I can I can do my best. All my disclaimer is I do not work for a hedge fund. So you know, any aggressive activity on the internet directed to be just, you know, just know, this is done with a grain of salt. And really, my perception of it is, is really to give a broader aspect and a broader sort of reflection based upon where, and how sort of hedge funds operate today, and really how they’ve become an integral part in our global financial system. And where, you know, the misconception about sticking it to the man is is really has some unintended and unrealized consequences that may be missed. And and so without sort of getting into the nitty gritty on sort of stock trading and whatnot, and in no way Is this a, you know, the disclaimer is in no way this is a Is it a recommendation to buy or sell securities or anything like that. So I’ve put that in there. But just from a, from a broad perspective, is that what’s happened is something very interesting. And I think it shows the, the, the future of finance and the future of, of power being somewhat shifting. And it’s in in some ways, it’s, you know, power shifts, throughout history have been done great things, power shifts, and other situations haven’t been so great. So what the ultimate outcome of this is, is yet to be determined and will play out, you know, for play out through the years, right, and then or the minutes or however long this this sort of last but what these, you know, what the Reddit community and then with the expansion of other folks were able to do is is really highlight the power of of the retail investor on the stock market now.You know, if there was a moral question to be asked, I mean, hedge funds still, you know, historically have, you know, manipulated the market based upon a whole number of reasons and, and capabilities, right. But a hedge fund is really made up today of, you know, many people that work for the hedge fund, it’s not one billionaire that sits at the top and, you know, pulls the pulls the strings of, of, you know, of the stock market, you know, like a puppeteer, right. He has, they have many people that work for them. And, you know, and it’s an, you know, couple 100 employees that if a hedge fund goes under because of, you know, market manipulation, that that has broader impacts, and I think the broader impact that most people don’t realise is that today a hedge fund, you know, is not is trading, you know, certain amount of their, of their assets under management are from 401k administrators, they’re from pension funds, you know, that allocate money to hedge funds to deliver a certain expected return?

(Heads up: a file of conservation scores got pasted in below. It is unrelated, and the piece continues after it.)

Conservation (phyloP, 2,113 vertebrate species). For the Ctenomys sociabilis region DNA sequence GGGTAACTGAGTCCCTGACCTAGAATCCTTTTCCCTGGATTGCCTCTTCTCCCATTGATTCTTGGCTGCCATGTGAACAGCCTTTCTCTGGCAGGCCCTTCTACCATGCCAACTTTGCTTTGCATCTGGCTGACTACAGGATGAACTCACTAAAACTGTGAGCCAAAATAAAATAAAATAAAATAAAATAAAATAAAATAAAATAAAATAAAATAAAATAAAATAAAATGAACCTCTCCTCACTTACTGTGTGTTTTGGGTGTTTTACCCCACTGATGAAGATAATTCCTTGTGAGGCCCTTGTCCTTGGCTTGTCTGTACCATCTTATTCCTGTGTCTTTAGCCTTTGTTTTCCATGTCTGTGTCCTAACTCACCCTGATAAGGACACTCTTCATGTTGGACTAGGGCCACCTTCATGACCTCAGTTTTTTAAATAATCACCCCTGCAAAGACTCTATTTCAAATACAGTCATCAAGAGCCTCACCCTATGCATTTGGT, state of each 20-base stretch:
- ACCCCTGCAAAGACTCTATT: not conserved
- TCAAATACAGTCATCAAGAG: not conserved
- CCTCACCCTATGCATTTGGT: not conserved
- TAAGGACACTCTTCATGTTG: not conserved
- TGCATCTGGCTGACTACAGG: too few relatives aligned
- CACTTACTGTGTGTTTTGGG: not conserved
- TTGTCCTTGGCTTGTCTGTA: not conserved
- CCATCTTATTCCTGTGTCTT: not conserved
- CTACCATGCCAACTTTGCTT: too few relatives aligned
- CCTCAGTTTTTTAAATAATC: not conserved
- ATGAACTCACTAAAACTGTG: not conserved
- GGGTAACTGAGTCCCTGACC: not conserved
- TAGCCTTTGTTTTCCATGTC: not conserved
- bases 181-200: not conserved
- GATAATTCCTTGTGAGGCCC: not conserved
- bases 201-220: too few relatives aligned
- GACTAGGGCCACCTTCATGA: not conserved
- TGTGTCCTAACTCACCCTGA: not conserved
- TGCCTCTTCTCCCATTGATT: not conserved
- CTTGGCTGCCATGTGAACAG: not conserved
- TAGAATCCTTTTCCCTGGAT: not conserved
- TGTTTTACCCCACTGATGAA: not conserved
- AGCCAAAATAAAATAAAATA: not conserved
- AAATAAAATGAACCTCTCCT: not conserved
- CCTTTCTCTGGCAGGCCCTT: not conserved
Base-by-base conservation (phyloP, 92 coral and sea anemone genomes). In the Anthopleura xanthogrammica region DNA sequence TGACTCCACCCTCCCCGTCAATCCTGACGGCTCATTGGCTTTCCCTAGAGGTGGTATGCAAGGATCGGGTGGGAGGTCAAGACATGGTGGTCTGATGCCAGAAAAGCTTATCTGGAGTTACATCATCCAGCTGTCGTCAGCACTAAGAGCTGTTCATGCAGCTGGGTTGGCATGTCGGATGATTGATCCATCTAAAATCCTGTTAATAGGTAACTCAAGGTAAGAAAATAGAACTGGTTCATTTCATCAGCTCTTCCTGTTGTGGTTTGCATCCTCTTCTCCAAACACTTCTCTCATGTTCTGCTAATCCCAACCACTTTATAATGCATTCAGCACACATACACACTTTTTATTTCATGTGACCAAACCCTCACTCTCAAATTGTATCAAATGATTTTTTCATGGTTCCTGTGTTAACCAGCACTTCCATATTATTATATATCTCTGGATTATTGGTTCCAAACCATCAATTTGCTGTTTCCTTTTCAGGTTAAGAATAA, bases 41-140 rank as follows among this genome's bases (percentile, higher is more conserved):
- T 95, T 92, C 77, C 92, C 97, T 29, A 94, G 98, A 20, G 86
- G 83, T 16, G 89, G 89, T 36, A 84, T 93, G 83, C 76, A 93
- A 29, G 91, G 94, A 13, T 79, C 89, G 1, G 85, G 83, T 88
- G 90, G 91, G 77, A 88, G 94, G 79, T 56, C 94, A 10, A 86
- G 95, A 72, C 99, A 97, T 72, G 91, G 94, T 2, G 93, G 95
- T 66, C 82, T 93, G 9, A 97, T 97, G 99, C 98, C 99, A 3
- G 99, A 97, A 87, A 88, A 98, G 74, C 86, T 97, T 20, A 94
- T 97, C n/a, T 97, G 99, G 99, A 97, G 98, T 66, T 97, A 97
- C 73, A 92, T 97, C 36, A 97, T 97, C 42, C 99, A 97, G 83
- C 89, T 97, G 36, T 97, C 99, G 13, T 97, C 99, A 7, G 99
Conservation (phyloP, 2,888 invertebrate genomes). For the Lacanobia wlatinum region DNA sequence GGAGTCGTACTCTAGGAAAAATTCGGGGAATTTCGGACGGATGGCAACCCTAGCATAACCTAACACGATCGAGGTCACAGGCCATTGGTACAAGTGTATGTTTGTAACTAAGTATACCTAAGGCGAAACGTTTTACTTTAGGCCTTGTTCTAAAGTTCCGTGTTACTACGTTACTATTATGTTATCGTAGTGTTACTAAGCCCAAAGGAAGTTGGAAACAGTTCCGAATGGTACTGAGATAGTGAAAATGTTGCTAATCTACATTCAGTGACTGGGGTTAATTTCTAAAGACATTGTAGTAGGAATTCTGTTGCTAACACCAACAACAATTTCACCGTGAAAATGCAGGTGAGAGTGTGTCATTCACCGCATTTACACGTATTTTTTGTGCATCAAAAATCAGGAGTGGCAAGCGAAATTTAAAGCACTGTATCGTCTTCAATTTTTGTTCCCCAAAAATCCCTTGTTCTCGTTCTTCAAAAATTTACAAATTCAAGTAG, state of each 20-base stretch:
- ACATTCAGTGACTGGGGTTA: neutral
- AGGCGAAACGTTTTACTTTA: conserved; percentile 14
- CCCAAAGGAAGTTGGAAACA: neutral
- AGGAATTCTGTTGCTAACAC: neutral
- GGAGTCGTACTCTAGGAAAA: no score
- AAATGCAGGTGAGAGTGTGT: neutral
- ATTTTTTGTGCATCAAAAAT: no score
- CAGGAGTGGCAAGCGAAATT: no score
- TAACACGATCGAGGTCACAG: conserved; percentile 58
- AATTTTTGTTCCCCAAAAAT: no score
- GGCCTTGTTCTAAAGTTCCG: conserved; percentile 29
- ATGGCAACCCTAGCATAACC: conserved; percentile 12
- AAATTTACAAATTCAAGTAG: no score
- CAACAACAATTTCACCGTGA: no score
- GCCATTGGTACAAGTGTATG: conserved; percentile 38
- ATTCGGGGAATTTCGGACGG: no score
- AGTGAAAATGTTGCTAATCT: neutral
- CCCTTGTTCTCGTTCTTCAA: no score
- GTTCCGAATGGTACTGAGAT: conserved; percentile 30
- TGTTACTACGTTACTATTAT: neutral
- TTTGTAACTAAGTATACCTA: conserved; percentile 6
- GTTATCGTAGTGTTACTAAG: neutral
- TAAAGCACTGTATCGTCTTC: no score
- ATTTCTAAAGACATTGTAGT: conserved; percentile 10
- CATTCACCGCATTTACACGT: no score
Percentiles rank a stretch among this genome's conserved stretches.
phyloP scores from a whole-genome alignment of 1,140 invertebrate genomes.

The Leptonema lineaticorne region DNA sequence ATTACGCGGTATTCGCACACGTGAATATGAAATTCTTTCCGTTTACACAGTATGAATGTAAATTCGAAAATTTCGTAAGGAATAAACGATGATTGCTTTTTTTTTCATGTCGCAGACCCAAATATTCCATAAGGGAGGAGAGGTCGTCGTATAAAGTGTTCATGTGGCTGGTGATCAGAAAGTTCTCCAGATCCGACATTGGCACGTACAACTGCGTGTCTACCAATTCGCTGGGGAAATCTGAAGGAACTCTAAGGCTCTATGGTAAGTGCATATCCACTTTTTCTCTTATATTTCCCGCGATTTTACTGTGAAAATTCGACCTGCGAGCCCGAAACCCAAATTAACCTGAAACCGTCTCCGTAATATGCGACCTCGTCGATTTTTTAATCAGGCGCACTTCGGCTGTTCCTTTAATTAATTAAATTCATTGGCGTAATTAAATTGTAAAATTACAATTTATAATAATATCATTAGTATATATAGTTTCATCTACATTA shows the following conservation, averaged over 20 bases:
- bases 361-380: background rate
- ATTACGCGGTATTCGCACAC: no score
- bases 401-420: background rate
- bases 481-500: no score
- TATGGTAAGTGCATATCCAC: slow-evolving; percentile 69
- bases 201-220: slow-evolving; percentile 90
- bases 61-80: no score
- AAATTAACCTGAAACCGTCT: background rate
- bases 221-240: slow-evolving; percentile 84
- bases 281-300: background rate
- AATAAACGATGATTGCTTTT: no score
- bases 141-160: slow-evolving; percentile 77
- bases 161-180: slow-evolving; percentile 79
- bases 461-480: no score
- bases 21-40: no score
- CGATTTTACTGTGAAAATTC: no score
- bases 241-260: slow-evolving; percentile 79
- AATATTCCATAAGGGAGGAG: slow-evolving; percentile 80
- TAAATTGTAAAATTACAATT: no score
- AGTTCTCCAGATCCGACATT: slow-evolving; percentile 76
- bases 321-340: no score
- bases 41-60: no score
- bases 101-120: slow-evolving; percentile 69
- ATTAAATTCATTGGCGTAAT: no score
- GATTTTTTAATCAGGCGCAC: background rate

Casey Stanton
Let me just ask a quick question. So yeah, just just to, like, call this out, you’re saying that, like the local firefighters union, has a pension fund, and a hedge fund managers that fun, so it doesn’t just sit in the bank, they’re trading it actively in order to get some kind of returns?

Anthony Johnston
Right, right. Sort of how it works is you have an administrator who manages that pension fund, and then they go out to the various fund managers, and allow them to essentially utilise their capital for unexpected return. So they there’s a fund manager that oversees the fund, and it may be multiple but fund manager who oversees the actual pension fund, and then they go out to the hedge fund managers, and and the hedge fund managers solicit them and, and get them to invest in their hedge fund in order for them to put that money in the market.

Casey Stanton